Recognition and Management of Chronic Kidney Disease in an Elderly Ambulatory Population

  • Michael B. Rothberg
  • Eileen D. Kehoe
  • Abbie L. Courtemanche
  • Thabo Kenosi
  • Penelope S. Pekow
  • Maura J. Brennan
  • Jeffrey G. Mulhern
  • Gregory L. Braden
Original Article



Chronic kidney disease (CKD) is a growing problem among the elderly. Early detection is considered essential to ensure proper treatment and to avoid drug toxicity, but detection is challenging because elderly patients with CKD often have normal serum creatinine levels. We hypothesized that most cases of CKD in the elderly would go undetected, resulting in inappropriate prescribing.


To determine whether recognition of CKD is associated with more appropriate treatment


Retrospective chart review


All patients aged ≥65 years with a measured serum creatinine in the past 3 years at 2 inner city academic health centers.


Estimated glomerular filtration rate (eGFR) calculated using the Modified Diet in Renal Disease equation, and for patients with eGFR < 60, documentation of CKD by the provider, diagnostic testing, nephrology referral and prescription of appropriate or contraindicated medications.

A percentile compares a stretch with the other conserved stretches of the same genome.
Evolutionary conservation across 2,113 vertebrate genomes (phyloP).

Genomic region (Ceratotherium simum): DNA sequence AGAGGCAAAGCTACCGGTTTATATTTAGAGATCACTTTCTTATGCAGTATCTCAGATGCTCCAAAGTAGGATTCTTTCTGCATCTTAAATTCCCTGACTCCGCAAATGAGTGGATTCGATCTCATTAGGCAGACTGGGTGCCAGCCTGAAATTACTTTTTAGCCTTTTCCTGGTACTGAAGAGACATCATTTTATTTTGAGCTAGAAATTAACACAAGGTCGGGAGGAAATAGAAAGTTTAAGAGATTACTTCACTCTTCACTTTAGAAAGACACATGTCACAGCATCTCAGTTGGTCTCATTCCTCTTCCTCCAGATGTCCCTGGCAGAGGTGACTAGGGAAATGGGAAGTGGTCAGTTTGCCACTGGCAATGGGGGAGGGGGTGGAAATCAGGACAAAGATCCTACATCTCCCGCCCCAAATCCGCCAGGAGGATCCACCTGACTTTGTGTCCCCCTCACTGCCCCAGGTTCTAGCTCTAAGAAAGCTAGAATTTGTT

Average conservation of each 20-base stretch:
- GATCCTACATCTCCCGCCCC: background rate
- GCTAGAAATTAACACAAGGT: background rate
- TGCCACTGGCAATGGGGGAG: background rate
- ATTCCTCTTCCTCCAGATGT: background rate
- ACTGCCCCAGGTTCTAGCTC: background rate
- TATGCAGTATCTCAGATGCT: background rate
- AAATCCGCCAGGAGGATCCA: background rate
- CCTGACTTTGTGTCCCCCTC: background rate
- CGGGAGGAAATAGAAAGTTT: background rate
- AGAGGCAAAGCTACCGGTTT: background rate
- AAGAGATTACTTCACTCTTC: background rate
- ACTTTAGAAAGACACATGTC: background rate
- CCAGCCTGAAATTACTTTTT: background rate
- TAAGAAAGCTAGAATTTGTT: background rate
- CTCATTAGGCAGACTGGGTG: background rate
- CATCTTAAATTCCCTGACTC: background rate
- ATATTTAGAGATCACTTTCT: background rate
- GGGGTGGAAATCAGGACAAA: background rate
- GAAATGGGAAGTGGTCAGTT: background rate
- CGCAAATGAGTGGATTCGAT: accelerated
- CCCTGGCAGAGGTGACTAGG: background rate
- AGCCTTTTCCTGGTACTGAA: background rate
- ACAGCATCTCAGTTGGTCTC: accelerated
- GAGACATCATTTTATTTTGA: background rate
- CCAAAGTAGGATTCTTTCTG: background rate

Of 814 patients with sufficient information to estimate eGFR, 192 (33%) had moderate (eGFR < 60 mL/min) and 5% had severe (eGFR < 30 mL/min) CKD. Providers identified 38% of moderate and 87% of severe CKD. Compared to patients without recognized CKD, recognized patients were more likely to receive an ACE/ARB (80% vs 61%, p = .001), a nephrology referral (58% vs 2%, p < .0001), or urine testing (75% vs 47%, p < .0001), and less likely to receive contraindicated medications (26% vs 40%, p = .013).


Physicians frequently fail to diagnose CKD in the elderly, leading to inappropriate treatment. Efforts should focus on helping physicians better identify patients with low GFR.


chronic kidney disease diagnosis creatinine ace inhibitors elderly 


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Copyright information

© Society of General Internal Medicine 2008

Authors and Affiliations

  • Michael B. Rothberg
    • 1
    • 3
  • Eileen D. Kehoe
    • 2
    • 3
  • Abbie L. Courtemanche
    • 1
    • 3
  • Thabo Kenosi
    • 1
    • 3
  • Penelope S. Pekow
    • 4
  • Maura J. Brennan
    • 1
    • 3
  • Jeffrey G. Mulhern
    • 2
    • 3
  • Gregory L. Braden
    • 2
    • 3
  1. 1.Division of General Medicine and GeriatricsBaystate Medical CenterSpringfieldUSA
  2. 2.Division of Nephrology, Department of MedicineBaystate Medical CenterSpringfieldUSA
  3. 3.Tufts University School of MedicineBostonUSA
  4. 4.The School of Public HealthUniversity of MassachusettsAmherstUSA

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